Blog: Leonie BarrieGarment workers still feeling pandemic impact

Leonie Barrie | 19 October 2020

An analysis of trade data on apparel imports into the US and EU appears to show that buyers cancelled orders worth at least US$16.2bn between April and June this year. The shortfall leaves massive arrears, with severe short and long-term impacts for workers and suppliers.

A separate survey of ready-made garment workers in Bangladesh has found that while many are still feeling the impact of the coronavirus pandemic, there have been improvements in some areas such as wage payments and virus prevention.  

There are also challenges for garment workers in the UK, where illegally low pay at some factories in the city of Leicester is calculated to have "robbed" them of more than GBP27m (US$35m) in lost earnings over the last three months.

Leather industry trade groups from around the world are calling for the suspension of the Higg Materials Sustainability Index (Higg MSI) score for leather to enable a review of the underlying methodologies and data.

While the Higg Co has also unveiled a new tool it claims will allow consumers and stakeholders alike to see the actual data behind statements about product sustainability for the first time.

Set up two years ago to give a boost to Central America's apparel production, the Utexa synthetic yarn plant in Honduras most recently played a pivotal role in US PPE supply chains. Navigating the Covid-19 pandemic has been a rollercoaster ride, its general director tells just-style – and one that proves the importance of collaboration.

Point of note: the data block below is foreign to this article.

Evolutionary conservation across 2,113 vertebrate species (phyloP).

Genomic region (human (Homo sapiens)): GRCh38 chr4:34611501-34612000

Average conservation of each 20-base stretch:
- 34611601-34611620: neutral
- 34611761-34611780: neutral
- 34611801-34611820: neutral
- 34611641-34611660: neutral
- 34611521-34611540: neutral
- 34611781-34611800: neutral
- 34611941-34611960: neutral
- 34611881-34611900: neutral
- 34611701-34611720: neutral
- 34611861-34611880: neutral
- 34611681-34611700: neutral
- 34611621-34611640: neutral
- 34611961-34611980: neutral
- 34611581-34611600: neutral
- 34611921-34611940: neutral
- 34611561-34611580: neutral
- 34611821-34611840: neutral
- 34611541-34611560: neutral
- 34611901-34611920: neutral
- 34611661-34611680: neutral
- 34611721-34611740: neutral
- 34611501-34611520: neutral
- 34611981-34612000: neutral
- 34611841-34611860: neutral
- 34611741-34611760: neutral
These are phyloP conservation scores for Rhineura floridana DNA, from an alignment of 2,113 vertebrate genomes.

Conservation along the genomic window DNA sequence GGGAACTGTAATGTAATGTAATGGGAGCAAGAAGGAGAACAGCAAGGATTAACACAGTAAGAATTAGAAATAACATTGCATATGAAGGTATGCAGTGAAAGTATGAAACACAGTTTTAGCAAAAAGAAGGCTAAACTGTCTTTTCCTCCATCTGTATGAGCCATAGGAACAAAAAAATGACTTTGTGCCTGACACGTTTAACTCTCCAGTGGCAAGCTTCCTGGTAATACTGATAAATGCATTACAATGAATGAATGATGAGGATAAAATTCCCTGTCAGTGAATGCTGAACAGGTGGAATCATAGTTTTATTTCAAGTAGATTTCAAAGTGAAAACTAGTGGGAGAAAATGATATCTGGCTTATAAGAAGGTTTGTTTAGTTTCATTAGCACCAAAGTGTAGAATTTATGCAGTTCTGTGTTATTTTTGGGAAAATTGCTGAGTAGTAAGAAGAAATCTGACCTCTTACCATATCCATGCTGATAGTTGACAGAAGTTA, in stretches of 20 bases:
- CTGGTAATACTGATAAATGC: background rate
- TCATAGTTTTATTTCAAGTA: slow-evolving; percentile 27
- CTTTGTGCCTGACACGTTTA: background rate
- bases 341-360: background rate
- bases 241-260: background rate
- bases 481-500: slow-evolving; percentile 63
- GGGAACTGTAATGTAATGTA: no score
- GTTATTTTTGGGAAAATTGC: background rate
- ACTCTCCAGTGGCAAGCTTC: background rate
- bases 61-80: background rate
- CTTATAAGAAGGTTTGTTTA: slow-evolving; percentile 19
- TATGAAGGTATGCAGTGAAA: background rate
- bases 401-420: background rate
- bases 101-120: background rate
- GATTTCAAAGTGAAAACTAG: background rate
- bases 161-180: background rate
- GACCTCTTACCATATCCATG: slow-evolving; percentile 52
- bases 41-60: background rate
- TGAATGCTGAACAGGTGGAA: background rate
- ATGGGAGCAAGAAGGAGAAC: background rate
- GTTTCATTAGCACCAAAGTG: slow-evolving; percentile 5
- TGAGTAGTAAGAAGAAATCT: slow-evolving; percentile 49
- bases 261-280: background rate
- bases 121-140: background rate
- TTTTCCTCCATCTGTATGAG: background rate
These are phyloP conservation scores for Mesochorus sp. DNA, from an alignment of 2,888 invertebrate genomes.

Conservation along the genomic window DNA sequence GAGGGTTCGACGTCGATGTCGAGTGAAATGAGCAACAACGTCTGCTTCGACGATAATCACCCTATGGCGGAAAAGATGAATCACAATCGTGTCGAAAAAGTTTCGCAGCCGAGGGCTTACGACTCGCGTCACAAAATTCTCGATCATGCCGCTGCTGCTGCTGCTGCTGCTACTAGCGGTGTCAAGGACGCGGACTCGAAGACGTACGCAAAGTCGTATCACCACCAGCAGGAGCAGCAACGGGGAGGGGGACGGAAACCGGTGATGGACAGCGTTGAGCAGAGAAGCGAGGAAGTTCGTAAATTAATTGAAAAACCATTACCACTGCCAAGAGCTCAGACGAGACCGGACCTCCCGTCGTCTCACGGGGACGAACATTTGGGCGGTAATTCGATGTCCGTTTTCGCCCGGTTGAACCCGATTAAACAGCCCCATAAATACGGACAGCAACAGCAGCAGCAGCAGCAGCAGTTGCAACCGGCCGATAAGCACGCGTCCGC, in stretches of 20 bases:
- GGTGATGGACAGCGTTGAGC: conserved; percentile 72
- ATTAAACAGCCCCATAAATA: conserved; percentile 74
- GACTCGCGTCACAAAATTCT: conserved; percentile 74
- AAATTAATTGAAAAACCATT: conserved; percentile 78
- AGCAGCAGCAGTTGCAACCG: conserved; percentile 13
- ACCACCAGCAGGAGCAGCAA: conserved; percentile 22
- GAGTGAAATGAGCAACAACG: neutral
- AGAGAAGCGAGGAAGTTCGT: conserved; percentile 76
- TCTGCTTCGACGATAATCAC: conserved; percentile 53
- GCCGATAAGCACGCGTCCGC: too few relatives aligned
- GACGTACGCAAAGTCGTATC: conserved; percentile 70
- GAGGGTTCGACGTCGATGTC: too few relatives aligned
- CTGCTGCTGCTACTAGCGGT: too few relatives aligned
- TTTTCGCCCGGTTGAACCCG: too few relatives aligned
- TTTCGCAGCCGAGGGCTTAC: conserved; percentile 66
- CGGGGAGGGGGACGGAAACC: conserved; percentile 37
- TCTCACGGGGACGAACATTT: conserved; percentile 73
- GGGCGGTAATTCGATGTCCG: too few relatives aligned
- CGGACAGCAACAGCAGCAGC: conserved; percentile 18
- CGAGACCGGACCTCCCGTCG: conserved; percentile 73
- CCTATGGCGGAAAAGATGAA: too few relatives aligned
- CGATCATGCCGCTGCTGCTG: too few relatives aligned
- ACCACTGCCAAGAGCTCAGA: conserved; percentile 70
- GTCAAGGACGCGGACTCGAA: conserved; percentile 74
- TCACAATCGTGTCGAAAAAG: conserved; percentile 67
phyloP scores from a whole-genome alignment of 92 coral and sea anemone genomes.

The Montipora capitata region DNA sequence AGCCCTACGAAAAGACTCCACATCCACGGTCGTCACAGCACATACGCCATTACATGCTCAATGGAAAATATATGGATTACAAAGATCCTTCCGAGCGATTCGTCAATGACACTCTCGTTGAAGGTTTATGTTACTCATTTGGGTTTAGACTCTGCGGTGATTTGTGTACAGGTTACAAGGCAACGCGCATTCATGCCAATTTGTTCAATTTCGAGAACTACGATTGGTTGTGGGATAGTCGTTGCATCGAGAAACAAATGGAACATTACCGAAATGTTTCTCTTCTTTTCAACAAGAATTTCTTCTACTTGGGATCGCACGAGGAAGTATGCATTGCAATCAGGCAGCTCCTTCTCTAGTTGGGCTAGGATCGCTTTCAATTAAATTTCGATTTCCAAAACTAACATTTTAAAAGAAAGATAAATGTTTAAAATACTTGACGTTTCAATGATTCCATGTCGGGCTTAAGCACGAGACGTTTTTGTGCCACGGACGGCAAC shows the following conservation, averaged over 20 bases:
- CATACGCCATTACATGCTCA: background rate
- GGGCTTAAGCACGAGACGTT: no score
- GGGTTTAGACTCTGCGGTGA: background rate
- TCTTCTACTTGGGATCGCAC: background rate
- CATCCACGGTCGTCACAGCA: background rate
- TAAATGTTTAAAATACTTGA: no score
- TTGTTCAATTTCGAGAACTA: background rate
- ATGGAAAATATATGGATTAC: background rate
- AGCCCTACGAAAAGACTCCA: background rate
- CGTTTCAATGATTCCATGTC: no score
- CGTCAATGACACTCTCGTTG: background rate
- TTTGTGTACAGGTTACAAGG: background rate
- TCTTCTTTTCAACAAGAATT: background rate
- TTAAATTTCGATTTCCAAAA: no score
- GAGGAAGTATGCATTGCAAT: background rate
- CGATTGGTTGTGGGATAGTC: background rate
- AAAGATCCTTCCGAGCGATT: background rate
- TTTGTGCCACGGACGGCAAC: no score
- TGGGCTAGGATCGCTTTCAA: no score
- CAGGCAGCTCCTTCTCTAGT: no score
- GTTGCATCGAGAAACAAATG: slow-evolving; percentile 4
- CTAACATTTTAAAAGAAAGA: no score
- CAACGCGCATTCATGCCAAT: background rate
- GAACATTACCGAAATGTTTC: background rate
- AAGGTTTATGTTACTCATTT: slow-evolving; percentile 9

And a perfect storm of innovation and opportunity means the Indian fashion and textile sectors are accelerating towards sustainability and circularity, according to a new report analysing the Indian supply chain from raw materials through to end-of-use.

In the US, retail sales growth accelerated in September with the fourth straight month of year-over-year gains – helped by a strong rebound in apparel.

But US retail bankruptcy filings and liquidations reached a record in the first half of 2020 as a result of the coronavirus pandemic – positioning the year to see more bankruptcies filed than during the great recession of 2010.

Online fashion retailer Asos says it has emerged from the financial year well positioned for uncertainties that lie ahead, amid a GBP109m surge in profit and plans to launch a new own-label brand at a typically lower price point.

And Uniqlo owner Fast Retailing remains optimistic for 2021, having forecast a large increase in revenue and a considerable improvement in operating profit from all business segments in the second half.

Meanwhile, in other news, VF Corp has reshuffled its core and emerging brand leadership; chemical companies have forged a new alliance to drive uptake of sustainable solutions; and the coronavirus crisis has sped the adoption of digital technologies.


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